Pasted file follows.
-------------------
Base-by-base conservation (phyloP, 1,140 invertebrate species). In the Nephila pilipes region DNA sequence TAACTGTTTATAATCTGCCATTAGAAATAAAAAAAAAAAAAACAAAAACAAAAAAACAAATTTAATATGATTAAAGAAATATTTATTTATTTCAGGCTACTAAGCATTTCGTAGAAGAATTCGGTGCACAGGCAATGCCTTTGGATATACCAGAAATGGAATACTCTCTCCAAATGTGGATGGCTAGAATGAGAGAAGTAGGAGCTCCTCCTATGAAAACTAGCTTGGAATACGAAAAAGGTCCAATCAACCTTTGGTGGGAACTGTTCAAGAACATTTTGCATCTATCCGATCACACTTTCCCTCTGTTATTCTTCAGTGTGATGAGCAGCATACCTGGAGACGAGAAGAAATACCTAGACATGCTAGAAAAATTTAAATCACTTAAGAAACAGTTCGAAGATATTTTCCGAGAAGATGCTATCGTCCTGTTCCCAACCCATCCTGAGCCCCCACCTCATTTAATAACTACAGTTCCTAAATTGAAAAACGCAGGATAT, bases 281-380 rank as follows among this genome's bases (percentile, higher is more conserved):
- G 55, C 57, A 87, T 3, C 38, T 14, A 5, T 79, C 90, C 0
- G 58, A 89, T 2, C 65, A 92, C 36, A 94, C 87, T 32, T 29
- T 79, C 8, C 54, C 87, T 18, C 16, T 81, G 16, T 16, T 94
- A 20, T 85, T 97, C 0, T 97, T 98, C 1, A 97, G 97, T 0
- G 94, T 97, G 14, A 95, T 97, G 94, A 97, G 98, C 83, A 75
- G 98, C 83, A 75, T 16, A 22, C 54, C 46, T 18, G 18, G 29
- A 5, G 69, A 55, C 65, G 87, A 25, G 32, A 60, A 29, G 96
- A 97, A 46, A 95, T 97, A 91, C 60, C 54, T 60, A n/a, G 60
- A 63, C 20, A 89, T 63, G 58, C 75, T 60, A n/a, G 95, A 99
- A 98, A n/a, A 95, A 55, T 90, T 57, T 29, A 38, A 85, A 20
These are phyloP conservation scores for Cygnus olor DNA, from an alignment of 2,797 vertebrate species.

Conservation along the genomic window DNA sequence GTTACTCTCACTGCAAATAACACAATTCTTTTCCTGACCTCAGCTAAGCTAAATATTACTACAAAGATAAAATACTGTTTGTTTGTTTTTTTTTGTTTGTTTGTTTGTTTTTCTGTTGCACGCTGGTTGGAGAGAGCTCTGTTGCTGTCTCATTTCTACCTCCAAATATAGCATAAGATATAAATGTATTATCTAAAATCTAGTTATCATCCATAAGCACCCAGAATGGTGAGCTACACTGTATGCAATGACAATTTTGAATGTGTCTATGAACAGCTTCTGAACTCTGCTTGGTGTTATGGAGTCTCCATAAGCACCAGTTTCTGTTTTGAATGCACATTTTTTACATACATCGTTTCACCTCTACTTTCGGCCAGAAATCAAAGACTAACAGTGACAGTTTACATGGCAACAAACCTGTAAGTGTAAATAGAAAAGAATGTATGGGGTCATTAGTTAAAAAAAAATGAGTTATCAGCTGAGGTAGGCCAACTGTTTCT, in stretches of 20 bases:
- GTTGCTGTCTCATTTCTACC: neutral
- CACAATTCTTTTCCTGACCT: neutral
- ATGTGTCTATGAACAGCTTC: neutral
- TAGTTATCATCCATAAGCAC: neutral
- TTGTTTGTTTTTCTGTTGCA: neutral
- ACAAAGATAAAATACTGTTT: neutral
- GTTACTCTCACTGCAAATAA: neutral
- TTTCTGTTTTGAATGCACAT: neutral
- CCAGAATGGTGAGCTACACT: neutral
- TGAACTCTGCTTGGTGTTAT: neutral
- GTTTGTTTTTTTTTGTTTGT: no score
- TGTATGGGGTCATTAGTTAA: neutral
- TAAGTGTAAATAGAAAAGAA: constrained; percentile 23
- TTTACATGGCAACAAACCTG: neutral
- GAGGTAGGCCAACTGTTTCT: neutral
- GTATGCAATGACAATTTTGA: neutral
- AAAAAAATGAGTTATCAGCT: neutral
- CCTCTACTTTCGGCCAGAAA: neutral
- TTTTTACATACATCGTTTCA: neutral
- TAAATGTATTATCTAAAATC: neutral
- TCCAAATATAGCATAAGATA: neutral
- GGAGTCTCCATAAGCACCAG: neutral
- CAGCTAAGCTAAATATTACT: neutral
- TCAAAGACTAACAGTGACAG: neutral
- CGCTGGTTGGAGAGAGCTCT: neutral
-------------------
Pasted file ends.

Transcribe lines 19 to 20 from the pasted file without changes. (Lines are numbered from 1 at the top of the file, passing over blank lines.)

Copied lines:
- ACAAAGATAAAATACTGTTT: neutral
- GTTACTCTCACTGCAAATAA: neutral